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How communities become stronger through connectivity

In her latest blog, Alison talks about the recent closure of The Manor House in Cullompton and the importance of working together.

Picture by Derek Harper/Geograph

When our communities are connected and work together to overcome challenges the results can be fantastic – unfortunately the reverse is also true and a breakdown between police, councils, residents and the private sector can create problems that weren’t there before.

There was a good example of this last week when a council took action to close down a property which had too many people inside it and inadequate fire safety measures in place. The Manor House, in Cullompton, had been home to around 40 people who were mostly from Bulgaria and who were employed by the 2 Sisters chicken processing plant in nearby Willand.

The council should be applauded for cracking down in this way, it has a duty to ensure that hotels and houses of multiple occupancy are safe and comply with sensible rules designed to protect their residents. However, it did draw criticism that more could have been done to help those made homeless by the decision.

When the closure order was served residents of the Manor were offered housing advice by council staff but none chose to take them up on it. Perhaps there were communication problems caused by a language barrier or a mistrust of officialdom? Whatever the reason, the result was that a number of former Manor residents found themselves in immediate need of accommodation.

The impact of this number of people being suddenly on the streets is keenly felt in a town the size of Cullompton, and fairly soon the local policing team were receiving complaints about people knocking on doors and asking for a place to stay, redundant properties were taken on by these individuals and there were reports of low level anti-social behaviour.

The frustrations of a local community have been voiced strongly on social media, with many allegations made about the behaviour of this group to police and town councillors in the weeks since the closure order was served.

It’s important to note that the local policing team, who do an outstanding job with finite resources, have had very few reports of crime relating to this group since the closure, and those complaints they have received are for very minor activities, some of which - like drinking in public - are not necessarily illegal.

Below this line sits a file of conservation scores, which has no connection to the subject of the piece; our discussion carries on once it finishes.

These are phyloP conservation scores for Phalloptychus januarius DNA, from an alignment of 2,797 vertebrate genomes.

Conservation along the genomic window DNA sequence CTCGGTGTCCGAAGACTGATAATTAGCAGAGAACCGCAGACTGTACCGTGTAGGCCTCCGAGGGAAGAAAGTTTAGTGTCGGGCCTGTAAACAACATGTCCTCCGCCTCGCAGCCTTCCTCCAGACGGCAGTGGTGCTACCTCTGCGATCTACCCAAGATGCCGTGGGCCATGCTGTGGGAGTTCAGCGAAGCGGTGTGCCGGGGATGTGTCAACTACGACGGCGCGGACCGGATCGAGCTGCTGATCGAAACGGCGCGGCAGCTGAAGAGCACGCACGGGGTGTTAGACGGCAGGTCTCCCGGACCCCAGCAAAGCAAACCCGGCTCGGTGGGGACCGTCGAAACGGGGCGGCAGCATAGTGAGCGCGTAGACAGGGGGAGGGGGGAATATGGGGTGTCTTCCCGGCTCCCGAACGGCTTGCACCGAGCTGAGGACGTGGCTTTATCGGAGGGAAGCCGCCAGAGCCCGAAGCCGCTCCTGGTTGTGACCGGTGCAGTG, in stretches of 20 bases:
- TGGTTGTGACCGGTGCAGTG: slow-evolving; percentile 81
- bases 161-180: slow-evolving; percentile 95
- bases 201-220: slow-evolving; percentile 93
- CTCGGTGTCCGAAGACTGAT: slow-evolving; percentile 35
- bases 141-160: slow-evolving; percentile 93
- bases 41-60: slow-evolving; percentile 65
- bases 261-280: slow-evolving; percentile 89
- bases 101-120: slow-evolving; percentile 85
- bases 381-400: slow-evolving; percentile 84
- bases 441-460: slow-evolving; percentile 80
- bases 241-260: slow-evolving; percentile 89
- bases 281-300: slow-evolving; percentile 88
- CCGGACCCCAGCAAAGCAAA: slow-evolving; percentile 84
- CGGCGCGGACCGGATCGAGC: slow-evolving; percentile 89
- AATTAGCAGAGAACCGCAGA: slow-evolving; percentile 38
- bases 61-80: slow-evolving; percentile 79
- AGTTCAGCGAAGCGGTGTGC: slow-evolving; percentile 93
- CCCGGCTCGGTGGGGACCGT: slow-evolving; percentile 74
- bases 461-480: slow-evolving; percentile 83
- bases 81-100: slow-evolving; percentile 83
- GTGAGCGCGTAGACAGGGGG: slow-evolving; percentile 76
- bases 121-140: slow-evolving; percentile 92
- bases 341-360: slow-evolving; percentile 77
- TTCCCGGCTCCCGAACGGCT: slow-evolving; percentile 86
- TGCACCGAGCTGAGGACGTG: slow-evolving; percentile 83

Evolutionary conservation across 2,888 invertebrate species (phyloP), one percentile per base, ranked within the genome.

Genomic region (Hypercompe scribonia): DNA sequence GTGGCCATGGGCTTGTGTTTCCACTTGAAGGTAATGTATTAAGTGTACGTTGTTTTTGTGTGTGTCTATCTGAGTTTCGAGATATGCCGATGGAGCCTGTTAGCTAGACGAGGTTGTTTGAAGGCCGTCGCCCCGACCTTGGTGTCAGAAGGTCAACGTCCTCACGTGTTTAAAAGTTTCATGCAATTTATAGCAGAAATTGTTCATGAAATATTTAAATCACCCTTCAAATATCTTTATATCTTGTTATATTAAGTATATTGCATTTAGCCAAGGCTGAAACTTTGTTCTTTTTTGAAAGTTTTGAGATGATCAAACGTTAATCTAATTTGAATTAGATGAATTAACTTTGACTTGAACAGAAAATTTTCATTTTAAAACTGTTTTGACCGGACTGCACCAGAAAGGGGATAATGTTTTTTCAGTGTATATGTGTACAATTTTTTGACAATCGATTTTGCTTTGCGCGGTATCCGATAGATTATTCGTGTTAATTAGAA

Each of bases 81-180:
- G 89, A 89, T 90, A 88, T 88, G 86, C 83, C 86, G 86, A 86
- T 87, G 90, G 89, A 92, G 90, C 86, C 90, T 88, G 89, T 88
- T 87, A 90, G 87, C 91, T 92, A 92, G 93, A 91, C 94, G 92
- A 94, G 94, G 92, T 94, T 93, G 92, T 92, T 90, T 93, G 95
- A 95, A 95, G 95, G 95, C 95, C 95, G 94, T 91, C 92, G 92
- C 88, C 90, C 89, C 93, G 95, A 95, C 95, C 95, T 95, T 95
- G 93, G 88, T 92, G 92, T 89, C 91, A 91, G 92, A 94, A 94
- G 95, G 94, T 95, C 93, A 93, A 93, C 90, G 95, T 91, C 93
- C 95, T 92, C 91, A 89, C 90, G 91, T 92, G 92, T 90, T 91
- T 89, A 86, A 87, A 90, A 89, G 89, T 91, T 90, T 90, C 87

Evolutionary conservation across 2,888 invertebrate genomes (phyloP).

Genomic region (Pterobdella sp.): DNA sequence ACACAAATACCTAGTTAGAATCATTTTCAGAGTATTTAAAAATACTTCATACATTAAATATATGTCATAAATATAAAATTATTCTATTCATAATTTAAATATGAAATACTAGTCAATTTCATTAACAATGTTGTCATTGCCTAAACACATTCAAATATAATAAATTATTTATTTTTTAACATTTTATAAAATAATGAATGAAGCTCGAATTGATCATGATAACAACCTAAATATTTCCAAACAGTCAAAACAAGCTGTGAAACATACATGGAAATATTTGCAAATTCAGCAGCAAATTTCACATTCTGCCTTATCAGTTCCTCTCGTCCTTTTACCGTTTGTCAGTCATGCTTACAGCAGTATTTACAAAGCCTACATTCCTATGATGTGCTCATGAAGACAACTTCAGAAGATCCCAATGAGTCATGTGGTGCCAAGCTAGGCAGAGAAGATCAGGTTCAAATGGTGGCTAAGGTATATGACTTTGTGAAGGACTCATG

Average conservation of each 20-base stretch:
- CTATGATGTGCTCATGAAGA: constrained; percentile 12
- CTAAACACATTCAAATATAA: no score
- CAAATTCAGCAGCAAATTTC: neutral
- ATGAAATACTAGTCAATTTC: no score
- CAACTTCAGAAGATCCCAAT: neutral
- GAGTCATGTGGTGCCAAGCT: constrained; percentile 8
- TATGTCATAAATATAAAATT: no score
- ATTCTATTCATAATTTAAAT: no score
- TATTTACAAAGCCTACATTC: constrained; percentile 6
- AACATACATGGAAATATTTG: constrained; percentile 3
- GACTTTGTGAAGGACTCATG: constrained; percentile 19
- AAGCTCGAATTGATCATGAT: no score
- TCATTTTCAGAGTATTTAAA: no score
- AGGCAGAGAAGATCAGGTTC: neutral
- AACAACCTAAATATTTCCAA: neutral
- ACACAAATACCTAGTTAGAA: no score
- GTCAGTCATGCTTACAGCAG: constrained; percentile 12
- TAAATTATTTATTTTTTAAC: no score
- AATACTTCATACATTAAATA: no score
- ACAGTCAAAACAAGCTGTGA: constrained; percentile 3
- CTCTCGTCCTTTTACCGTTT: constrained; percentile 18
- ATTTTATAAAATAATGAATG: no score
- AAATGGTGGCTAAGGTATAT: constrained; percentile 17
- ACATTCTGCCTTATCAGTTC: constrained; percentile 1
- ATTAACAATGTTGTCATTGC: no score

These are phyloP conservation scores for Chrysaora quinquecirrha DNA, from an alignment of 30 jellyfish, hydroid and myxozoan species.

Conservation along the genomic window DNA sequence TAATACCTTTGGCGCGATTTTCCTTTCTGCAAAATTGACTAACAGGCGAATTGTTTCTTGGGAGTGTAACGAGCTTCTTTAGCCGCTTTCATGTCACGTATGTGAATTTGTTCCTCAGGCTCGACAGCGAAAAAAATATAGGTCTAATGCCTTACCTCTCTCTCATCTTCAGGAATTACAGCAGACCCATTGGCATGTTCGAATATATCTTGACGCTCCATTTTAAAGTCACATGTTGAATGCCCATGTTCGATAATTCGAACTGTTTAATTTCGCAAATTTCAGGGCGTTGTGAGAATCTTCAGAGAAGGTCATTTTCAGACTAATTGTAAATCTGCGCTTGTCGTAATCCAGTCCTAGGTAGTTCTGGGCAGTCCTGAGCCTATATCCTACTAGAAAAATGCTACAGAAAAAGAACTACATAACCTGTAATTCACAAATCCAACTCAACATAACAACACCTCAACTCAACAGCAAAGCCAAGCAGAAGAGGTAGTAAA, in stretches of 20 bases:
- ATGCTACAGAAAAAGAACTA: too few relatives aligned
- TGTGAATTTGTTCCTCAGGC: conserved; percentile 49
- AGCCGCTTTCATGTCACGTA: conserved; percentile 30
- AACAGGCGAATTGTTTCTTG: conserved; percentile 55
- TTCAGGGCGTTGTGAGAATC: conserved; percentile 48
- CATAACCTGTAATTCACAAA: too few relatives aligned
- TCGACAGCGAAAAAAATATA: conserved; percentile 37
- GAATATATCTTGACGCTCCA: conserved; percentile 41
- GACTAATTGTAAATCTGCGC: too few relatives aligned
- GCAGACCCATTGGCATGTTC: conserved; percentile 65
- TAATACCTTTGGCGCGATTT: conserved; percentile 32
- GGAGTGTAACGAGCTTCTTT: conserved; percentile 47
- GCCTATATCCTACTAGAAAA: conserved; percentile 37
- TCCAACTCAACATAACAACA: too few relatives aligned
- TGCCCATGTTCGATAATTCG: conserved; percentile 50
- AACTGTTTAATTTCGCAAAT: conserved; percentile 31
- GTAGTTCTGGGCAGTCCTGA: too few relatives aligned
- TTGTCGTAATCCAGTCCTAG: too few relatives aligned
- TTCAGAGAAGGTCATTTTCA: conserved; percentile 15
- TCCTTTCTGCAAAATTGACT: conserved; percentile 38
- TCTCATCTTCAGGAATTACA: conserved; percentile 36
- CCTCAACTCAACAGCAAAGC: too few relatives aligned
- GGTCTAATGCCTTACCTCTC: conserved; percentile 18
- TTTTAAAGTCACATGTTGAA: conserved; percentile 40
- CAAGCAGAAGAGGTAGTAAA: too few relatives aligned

That’s not to say though, that there aren’t legitimate concerns relating to this group and consequences to their homelessness. Some residents have complained that they find these groups of young men intimidating and the matter has done little to calm tensions between people who have lived in the Culm Valley their entire lives and those who have moved here in significant numbers in search of work.

I am pleased to report that 2 Sisters, the district council and town council are now working with police to come up with a long-term solution to this problem, and are being assisted by the neighbourhood policing team and local street pastors. The town council agreed at its meeting on Thursday (26/07) to help set up a drop-in centre where migrant workers can receive housing advice and support.

It’s a shame that these different parties couldn’t have worked more closely together before the closure notice was served. What began life as a local authority legitimately enforcing fire safety regulations didn’t need to become a police matter and a great deal of stress and tension could have been avoided.

The meat processing plant itself is a real Devon success story. It’s one of the largest employers in the county, counting major supermarkets among its clients and providing a livelihood to thousands of employers, farmers and contractors.

However, I think that 2 Sisters has a social and moral responsibility to work with local partners to ensure that the impact of its operation on the communities that live near its operation are mostly positive in terms of contributing to the local economy, and it comes up with solutions to mitigate any negative consequences.

I was therefore pleased to hear that 2 Sisters is now involved in constructive talks with council members about this issue. I have written to the chief executive of the group, Ronald Kers, to ask him what the company does to ensure the workers it brings from all over Europe to this part of Devon are adequately housed. I am also in contact with the district council and asking that lessons are learned to help it deal with migrant workers who might not have the local support networks enjoyed by those of us who have lived in Devon for a while.

A key part of the Devon and Cornwall Police and Crime Plan, which is set out by my office and implemented by the force, relates to preventing crime by encouraging connected communities.

I think this is a great example of how relations between local authorities, a large local company and the police might have prevented complaints of crime being made in the first place. If we can encourage more connected communities to improve resilience and encourage problem-solving then we all benefit.

Alison Hernandez